Many smaller communities depend primarily on water trucks to deliver clean water to home. So when the trucks break down, it becomes hard and even a crisis.
That was the case for Kangiqsualujjuaq, Nunavik, in northern Quebec, where recently, all three water trucks broke down and were in disrepair for nearly three weeks.
“It was a difficult thing because all the water trucks were broken plus all the parts were being backordered from the company we ordered parts from,” said Mayor David Annanack, adding that COVID-19 was as well causing an issue at the factories where they get parts.
However, with the assistance of some pick up trucks, Annanack said the community – with a population a bit over 1,000 and around 300 houses that need water delivery – was able to manage.
“It was very slow but we managed to give some houses some water,” he said.
The community usually has two water trucks in operation, and three altogether, he said. The trucks for water and sewage run 24/7.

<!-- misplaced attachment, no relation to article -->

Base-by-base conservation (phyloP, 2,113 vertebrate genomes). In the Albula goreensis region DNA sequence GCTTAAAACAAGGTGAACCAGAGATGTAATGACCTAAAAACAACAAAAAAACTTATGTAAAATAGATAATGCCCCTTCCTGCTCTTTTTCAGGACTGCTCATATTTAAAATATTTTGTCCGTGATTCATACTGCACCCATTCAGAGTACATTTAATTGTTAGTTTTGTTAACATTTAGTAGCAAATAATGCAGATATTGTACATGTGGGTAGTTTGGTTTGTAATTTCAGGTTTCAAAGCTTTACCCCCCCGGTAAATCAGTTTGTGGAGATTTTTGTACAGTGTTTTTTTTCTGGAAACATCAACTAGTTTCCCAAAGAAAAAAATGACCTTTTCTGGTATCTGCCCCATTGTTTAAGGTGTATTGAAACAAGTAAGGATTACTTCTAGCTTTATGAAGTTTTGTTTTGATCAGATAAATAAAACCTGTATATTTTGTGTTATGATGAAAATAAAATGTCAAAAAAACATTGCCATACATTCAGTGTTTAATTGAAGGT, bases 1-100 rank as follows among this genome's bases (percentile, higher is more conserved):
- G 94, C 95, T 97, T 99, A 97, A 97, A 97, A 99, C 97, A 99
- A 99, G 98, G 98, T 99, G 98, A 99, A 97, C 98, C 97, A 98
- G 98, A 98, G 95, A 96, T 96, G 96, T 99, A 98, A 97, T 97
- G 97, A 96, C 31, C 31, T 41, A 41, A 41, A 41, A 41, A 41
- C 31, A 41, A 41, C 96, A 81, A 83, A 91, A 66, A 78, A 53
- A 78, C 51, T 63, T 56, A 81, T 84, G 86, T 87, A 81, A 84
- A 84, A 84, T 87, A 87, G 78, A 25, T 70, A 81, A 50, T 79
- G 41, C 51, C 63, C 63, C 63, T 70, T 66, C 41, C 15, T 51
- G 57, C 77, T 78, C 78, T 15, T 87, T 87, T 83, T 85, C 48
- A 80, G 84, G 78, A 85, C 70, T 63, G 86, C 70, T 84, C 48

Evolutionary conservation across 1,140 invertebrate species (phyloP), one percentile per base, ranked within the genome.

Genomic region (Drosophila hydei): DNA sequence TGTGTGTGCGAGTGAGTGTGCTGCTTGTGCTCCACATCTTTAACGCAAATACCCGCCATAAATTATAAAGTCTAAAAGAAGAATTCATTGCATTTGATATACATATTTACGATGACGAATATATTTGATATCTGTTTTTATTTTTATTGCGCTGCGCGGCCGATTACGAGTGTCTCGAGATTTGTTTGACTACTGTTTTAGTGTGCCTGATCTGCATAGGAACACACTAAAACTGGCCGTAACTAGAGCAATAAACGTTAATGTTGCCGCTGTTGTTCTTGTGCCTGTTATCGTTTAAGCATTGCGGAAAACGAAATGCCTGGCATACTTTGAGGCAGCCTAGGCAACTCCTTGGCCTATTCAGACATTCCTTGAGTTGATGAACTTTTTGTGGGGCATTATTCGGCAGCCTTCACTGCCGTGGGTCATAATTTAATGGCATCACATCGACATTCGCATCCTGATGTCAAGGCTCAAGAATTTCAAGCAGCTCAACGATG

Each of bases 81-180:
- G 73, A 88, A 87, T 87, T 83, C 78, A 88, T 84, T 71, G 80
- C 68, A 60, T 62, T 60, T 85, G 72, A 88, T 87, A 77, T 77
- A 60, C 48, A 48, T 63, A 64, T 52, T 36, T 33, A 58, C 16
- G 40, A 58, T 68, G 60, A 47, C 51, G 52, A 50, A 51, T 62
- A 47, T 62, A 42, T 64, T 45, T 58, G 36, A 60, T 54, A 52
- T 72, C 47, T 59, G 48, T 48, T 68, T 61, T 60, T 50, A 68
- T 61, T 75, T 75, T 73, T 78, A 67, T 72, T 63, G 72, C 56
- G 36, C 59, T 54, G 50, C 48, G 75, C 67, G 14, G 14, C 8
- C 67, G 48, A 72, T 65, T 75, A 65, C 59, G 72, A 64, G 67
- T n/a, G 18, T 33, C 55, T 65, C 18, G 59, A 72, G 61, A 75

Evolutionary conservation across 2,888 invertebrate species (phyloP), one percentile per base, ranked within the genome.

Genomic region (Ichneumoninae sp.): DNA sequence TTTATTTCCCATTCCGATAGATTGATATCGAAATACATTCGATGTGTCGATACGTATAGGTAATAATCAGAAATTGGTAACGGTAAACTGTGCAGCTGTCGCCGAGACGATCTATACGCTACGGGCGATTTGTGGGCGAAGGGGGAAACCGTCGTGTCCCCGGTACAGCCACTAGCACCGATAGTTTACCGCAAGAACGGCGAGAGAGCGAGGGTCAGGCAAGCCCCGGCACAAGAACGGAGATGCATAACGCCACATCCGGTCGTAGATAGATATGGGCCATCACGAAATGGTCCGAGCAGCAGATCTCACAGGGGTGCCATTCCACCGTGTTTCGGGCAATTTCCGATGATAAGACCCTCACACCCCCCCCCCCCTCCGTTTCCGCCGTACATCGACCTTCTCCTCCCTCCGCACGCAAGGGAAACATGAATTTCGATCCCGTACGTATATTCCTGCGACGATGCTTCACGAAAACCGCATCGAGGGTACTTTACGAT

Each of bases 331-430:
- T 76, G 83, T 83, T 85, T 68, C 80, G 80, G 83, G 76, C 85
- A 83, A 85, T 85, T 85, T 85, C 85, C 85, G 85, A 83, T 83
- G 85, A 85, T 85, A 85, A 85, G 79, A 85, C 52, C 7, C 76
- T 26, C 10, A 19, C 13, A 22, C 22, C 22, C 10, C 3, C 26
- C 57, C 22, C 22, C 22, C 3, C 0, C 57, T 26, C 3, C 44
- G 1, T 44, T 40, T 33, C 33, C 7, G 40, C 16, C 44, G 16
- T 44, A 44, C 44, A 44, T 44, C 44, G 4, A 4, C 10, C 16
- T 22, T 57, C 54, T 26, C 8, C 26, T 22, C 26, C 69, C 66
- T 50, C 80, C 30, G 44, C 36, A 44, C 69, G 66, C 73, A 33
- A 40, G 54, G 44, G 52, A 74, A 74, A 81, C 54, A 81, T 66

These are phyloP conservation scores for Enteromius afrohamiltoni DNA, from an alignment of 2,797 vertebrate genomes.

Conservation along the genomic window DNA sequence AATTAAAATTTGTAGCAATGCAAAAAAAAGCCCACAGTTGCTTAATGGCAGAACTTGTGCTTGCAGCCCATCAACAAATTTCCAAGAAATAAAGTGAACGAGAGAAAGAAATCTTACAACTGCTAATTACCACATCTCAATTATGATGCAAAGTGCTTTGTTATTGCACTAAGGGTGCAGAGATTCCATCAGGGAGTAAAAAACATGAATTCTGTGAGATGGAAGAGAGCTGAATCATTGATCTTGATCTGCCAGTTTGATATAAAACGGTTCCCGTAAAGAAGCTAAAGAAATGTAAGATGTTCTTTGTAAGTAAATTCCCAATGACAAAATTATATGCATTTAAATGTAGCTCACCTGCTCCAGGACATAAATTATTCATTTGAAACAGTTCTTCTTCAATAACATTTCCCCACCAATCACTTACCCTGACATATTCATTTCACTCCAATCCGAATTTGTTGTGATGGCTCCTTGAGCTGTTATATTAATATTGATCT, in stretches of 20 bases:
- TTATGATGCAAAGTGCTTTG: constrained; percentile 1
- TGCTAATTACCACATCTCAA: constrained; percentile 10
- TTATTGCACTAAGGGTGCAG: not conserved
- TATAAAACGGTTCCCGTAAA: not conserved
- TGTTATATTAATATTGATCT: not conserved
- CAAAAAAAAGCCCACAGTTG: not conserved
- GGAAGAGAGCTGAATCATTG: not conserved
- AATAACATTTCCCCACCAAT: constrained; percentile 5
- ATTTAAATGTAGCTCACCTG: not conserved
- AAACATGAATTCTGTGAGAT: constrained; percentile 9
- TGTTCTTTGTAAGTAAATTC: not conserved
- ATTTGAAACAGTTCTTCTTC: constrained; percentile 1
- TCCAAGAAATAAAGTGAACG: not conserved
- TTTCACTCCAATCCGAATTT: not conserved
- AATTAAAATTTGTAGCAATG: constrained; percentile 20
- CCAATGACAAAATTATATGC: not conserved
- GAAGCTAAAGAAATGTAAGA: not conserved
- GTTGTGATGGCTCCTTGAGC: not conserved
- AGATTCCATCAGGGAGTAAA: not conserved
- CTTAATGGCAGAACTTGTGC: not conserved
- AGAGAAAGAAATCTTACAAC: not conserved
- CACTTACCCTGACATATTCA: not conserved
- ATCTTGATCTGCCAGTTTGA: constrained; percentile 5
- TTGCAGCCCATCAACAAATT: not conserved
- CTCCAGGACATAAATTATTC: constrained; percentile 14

“Eventually, they break down,” he said.
To keep the water flowing, he said people with pickup trucks started collecting water from the local reservoir and hauling water to peoples’ homes “by themselves,” with the assistance of a water pump.
“It’s a very tiring job,” he said.
Whereas the water trucks are now repaired, Annanack said he would like for the community to receive water and sewage trucks that are made for northern communities, and for there to be spare trucks available in communities that depend on them.
“When we are in a very isolated place, during winter especially, there’s no way to get a new water truck,” he said.